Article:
The Enfield is a raptor fox similar to the griffin in concept. They can be found on medieval coat of arms. Some of them have wings some do not. All have the bird like fore arms. In my version I altered the snout to be a beak. It gave it a more bird like feel.
I have set a new goal to post a weekly bow tie guy. Life has been busy. It has taken me a few weeks to finish this based on the few moments here and there that I have had. I have found again the need to take time to draw. It helps me to focus more effectively on all the other demands in my life and it brings me joy.
Wednesday, October 29, 2014
Wednesday, October 22, 2014
In addition to being an illustrator, I am also a graphic designer. I enjoy taking on branding projects. Recently, I felt that I needed to update my brand slightly. I use Adobe Jensen because of the classic feel and that it does not look so crisp and clean. For this iteration, I played with the quirky quality of my illustrations by making the C in Barclay slightly askew.
Yesterday, I received my new set of business cards. I went with Moo for printing because I could have 50 different images on 50 different cards. I have been very impressed with the quality, price and service. I felt like a child on Christmas day.
Wednesday, October 15, 2014
Since I first saw his work, I have always had a love for the line work of Al Hirschfeld. His ability to capture the likeness of an individual with a minimal amount of elegant lines is breathtaking. A number of years ago I watched the documentary on him, The Line King, and I was surprised at how painstakingly slow he created the lines that appear to be so smooth and effortless.
Last month while visiting the Boston Museum of Fine Art, I saw my first original Hirschfeld. It was an illustration of the famous photographer Yousuf Karsh (seen below).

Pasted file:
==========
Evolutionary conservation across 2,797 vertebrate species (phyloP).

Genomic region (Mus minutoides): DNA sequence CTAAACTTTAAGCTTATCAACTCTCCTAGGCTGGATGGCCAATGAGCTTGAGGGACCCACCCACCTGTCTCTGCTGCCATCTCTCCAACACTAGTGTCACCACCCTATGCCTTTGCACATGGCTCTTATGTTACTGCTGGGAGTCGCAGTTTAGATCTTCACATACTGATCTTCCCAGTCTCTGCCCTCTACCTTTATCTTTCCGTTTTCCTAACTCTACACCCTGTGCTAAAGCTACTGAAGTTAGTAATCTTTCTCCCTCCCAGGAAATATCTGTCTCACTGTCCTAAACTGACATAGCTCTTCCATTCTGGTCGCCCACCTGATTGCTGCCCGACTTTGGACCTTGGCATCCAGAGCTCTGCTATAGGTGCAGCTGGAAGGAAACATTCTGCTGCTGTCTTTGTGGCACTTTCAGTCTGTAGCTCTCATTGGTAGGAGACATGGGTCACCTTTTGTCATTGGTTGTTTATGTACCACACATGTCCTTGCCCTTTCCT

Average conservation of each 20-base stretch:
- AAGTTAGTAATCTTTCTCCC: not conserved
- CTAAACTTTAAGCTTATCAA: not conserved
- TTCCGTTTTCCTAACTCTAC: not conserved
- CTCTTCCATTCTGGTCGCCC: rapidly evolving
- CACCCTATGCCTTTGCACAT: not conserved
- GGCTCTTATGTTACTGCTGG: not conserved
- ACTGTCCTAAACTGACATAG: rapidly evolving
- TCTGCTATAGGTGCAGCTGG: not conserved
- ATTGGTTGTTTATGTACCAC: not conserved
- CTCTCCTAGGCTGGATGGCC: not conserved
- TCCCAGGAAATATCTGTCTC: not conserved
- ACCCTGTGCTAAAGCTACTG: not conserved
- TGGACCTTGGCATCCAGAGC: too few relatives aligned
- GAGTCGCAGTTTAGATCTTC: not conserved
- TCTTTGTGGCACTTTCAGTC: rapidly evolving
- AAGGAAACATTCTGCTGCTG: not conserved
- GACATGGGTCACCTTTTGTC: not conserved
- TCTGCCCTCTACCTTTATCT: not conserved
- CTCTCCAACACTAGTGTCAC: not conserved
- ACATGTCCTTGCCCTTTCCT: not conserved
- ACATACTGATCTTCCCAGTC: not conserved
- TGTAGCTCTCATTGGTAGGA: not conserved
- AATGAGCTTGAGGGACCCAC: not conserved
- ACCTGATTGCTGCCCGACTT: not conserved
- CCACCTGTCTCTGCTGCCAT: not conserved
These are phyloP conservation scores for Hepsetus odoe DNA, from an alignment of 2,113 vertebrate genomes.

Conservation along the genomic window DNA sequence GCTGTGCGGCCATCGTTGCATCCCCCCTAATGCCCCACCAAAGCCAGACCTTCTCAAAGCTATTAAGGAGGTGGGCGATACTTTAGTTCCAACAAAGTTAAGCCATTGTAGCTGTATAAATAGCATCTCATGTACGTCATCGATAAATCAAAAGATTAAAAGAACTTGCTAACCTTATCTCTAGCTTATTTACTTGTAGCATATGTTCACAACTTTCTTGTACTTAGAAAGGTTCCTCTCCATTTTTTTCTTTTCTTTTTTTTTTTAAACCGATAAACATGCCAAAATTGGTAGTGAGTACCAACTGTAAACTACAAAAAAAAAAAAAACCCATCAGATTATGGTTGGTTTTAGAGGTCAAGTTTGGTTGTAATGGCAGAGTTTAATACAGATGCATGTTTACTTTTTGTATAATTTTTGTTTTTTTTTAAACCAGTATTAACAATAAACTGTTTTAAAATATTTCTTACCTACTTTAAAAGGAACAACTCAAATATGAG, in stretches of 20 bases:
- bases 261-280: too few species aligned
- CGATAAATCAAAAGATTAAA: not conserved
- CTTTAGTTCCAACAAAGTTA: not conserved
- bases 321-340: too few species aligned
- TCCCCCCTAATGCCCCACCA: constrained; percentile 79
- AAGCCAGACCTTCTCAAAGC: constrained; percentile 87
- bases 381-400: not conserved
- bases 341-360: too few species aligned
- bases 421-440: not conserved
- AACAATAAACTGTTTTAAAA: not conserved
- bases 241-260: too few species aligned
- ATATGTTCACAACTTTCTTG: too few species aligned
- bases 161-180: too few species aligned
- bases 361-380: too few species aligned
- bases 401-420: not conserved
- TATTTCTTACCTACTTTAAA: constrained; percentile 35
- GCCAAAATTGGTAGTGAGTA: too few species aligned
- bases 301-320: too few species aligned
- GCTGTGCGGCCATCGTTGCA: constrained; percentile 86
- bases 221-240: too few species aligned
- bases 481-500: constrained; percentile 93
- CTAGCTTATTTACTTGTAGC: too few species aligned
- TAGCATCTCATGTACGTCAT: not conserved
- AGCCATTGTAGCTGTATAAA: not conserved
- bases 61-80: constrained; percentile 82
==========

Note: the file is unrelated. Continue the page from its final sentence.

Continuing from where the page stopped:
When given the opportunity I like to get close to art work to see details and how it was done. Again I was surprised at the line. In print his lines look so smooth and clean, but on closer examination (see below) you can see the sketchy quality and the fussiness of the line.
This is an example of why knowing how your work will be reproduced is so important. It seems to me that Hirschfeld knew that when it is printed at a smaller size the line becomes more smooth. At some point, I hope to see more of his original drawings to check to see if this holds up with all of them.
If you do have an opportunity I would encourage a visit to the MFA in Boston and see the exhibit. Karsh's Photographs of iconic figures from the Golden Age of Hollywood are gorgeous, and you'll get to see the Hirschfeld Illustration as well. You can see more information and what else is on exhibit at the museum here.
Thursday, October 9, 2014
It as been rather busy at school so I haven't been able to find time to post these. I am trying to get caught up on so many things right now. I needed a few moments yesterday to get away from the stress of life, so I finally scanned in the drawings.
A few weeks ago I went with my oldest and youngest children to do some apple picking. It was part of my youngest sons preschool class. Above is a sketch of one of the women at the orchard explaining how apples grow to the children. He is the one standing in the baseball hat. It was a beautiful fall day. Grant was so excited to pick apples.
They also had farm animals at the orchard so I too a few seconds to draw the sleeping pigs.
Wednesday, October 8, 2014
Yesterday, I had the opportunity to take my eldest daughter to a presentation by Rick Riordan, author of the Percy Jackson series and the Heroes of Olympus. The gathering was in celebration of the release of the last book of the Heroes of Olympus series.
It was a good three hour drive to the Boston area. When we got there we waited in line for another two and a half hours. We had repurchased tickets, but we wanted good seats. It was surprising to be in a synagogue with hundreds of screaming 12 year old young women. I didn't think an author could have that kind of rock-star status. I am grateful my daughter has such a reserved demeanor.
I was impressed by his humor and presentation skills. It was fun. He ended up talking more about the cover art work than the actual books. As an illustrator I found that interesting.
Of course I took the opportunity to do a sketch of him while he spoke.